RIP Kate Spade. How Handbags Made Kate Spade A Centimillionaire

By on June 5, 2018 in ArticlesEntertainment

There's heartbreaking news in the world of fashion today. Designer Kate Spade has died. The 55-year-old was found dead of an apparent suicide by hanging in her Park Avenue apartment. She was found by her housekeeping staff at 10:20am Tuesday, June 5. She left a note at the scene. A few years ago we wrote about her inspirational success story. It is below. But first, we must say, if you feel alone and like there is no hope–reach out to a friend, a family member, a doctor, or a suicide crisis line. (800-274-8255) There is hope. The world needs you in it.

If you were a woman of a certain age in the late 1990s, there was only one handbag that mattered: the Kate Spade "Sam" bag. I still have two, both well-worn, well-loved, and holding too many memories to let go of. My closet might also hold several tote bags, a wallet, and a messenger bag bearing Kate's recognizable black rectangular label. Everywhere you went from about 1997-2000, it would have been impossible to avoid seeing a few women carrying that simple square nylon bag with the perfectly sized handles. Fittingly, this great success helped Kate Spade herself to amass a net worth of $200 million. All from handbags! This is her inspirational success story!

Andy and Kate Spade

Andy and Kate Spade / Scott Gries/Getty Images

Kate Brosnahan Spade was born on Christmas Eve in 1962 in Kansas City, Missouri. She attended an all girls Catholic high school before going on to college at Arizona State University, where she majored in journalism, was a member of the Kappa Kappa Gamma sorority, and worked in a local biker bar. She graduated in 1985. After college, Spade worked in a men's clothing shop in Scottsdale, Arizona where she met her future husband Andy Spade, brother of actor David Spade.

By 1986, Kate was in Manhattan, working in the accessories department at Mademoiselle Magazine. Kate remained at Mademoiselle for five years, leaving in 1991 with the title of senior fashion editor/head of accessories. During her time at Mademoiselle, Kate noticed that there was a serious lack of stylish and sensible handbags, so she decided to create her own. She wanted to design a handbag that was simple, functional, attractive, and, most of all affordable. To get inspiration, Kate browsed local flea markets and secondhand stores. She also researched the styles, fabrics and potential production costs associated with creating her own handbag.

Kate Spade Handbag

Kate Spade Handbag / Monica Schipper/Getty Images

Eventually, her boyfriend Andy withdrew $35,000, the total balance of his 401K account, to fund the production of Kate's handbag. Her debut line infused classic shapes, colors, and fabrics into a now iconic square bag with a little black label sewn to the outside of the bag that said "kate spade new york".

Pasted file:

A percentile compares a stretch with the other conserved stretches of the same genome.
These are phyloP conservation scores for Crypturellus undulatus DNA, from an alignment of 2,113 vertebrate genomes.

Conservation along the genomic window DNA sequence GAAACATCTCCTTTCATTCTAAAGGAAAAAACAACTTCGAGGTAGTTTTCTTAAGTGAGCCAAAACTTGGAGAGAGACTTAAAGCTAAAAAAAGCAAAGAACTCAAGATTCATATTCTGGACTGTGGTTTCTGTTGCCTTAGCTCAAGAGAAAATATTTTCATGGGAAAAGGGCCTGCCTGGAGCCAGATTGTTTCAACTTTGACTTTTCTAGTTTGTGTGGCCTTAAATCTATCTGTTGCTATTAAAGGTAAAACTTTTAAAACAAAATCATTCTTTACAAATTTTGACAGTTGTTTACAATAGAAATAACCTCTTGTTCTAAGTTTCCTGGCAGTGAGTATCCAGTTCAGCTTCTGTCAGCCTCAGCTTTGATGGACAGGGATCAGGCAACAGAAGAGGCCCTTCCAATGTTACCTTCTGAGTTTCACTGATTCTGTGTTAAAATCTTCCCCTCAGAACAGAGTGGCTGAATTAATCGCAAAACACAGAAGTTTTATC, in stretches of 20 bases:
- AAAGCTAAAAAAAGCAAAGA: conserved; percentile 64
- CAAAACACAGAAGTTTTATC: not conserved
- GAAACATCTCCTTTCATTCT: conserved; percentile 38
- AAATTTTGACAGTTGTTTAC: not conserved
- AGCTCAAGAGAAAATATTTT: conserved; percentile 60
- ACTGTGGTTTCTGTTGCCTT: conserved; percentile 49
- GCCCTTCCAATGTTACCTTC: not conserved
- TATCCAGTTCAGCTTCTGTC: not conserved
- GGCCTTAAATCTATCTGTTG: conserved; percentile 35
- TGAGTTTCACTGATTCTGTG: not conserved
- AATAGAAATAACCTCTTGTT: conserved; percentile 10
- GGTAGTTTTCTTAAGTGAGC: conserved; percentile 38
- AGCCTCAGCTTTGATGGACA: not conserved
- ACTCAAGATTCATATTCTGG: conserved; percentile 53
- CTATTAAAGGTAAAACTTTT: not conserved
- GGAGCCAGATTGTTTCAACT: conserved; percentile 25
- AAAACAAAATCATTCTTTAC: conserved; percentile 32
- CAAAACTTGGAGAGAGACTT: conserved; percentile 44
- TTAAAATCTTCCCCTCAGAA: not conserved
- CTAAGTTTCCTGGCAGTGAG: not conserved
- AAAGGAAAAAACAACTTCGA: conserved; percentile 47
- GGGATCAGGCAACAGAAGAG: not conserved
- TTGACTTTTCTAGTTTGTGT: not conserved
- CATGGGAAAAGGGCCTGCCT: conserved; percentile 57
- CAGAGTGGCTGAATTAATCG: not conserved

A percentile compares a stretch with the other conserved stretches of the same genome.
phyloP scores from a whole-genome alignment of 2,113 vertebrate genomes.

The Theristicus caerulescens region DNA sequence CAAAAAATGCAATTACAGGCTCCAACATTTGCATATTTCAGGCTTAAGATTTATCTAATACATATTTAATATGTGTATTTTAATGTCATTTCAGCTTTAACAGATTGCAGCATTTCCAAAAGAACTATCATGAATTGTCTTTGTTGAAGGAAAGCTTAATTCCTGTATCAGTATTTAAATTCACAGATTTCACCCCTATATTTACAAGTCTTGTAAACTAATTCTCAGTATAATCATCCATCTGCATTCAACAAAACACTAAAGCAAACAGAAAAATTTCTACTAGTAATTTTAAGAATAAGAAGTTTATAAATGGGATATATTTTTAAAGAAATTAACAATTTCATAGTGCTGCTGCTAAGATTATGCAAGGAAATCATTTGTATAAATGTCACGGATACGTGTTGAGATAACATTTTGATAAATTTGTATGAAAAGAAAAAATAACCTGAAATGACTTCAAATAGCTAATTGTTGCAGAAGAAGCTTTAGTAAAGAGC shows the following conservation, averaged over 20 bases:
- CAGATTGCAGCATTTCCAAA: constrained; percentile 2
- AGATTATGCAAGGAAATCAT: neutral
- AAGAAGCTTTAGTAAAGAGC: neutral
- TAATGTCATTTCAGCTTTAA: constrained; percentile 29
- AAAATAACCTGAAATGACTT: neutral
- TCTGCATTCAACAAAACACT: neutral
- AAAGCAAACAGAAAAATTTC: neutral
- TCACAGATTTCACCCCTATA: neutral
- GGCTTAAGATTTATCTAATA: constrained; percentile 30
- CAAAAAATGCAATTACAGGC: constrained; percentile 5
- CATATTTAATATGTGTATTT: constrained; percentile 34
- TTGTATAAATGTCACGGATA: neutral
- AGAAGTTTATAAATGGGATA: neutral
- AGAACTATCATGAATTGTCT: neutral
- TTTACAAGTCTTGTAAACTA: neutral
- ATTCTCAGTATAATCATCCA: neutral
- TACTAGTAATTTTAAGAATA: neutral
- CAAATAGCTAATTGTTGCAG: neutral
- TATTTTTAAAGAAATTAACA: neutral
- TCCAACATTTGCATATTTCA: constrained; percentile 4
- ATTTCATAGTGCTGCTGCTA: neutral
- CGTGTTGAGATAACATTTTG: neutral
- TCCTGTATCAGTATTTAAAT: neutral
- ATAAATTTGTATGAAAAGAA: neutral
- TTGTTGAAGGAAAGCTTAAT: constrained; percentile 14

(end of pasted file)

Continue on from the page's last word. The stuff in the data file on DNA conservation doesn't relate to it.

Kate Spade

Kate Spade / Monica Schipper/Getty Images

The gamble paid off. In 1993 Kate Spade New York had $100,000 in revenues. In 1995, revenues had climbed to $1.5 million. What Kate and Andy Spade understood early on is that handbags are not just about the handbag itself. They are aspirational. Handbags are about the life you see yourself living in your dreams. Kate's bags exuded a simple elegance and innocence that belied the post-grunge, pre dot-com bubble of the mid-to-late 1990s. Kate Spade's bags gave a generation of women a basis for their budding personal style.

In 1995 Kate and Andy Spade got married. In 1996, Spade opened her company's first shop in Soho, New York. That first collection of nylon handbags became an instant classic. Every woman of a certain means had to have one. In 1999, Kate, Andy and their partners sold 56% of their brand to Neiman Marcus for $34 million.

Andy and Kate had to decide what they wanted to do next. More than 20 years into the company, Kate's priorities had shifted. As an experiment, Kate and Andy decided to see how many times they were called on to make a decision over the course of one day to determine whether or not to stay with the company.

At the end of that fateful day, Kate and Andy Spade realized they had been contacted 266 times to make a decision. And, even more telling, it hadn't been a particularly busy day. Further playing into their decision was the fact that Kate had recently delivered the couple's first child, a little girl named Bea. Kate was in her early 40s and didn't want to consign the raising of her daughter to a series of nannies and babysitters while she was busy perusing leather dyeing options.

In 2006, Kate and Andy sold their remaining 44% of kate spade new york to Neiman Marcus for $60 million. Neiman Marcus quickly turned around and sold the entire brand to Liz Claiborne.

At the peak of it's sales, Kate Spade was generating more than $750 million per year.

In 2017, Coach acquired the brand for $2.4 billion. Unfortunately, neither Kate nor Andy had a stake in the company at that time. Our most recent estimate for Kate Spade and Andy Spade's net worth is a combined $200 million.

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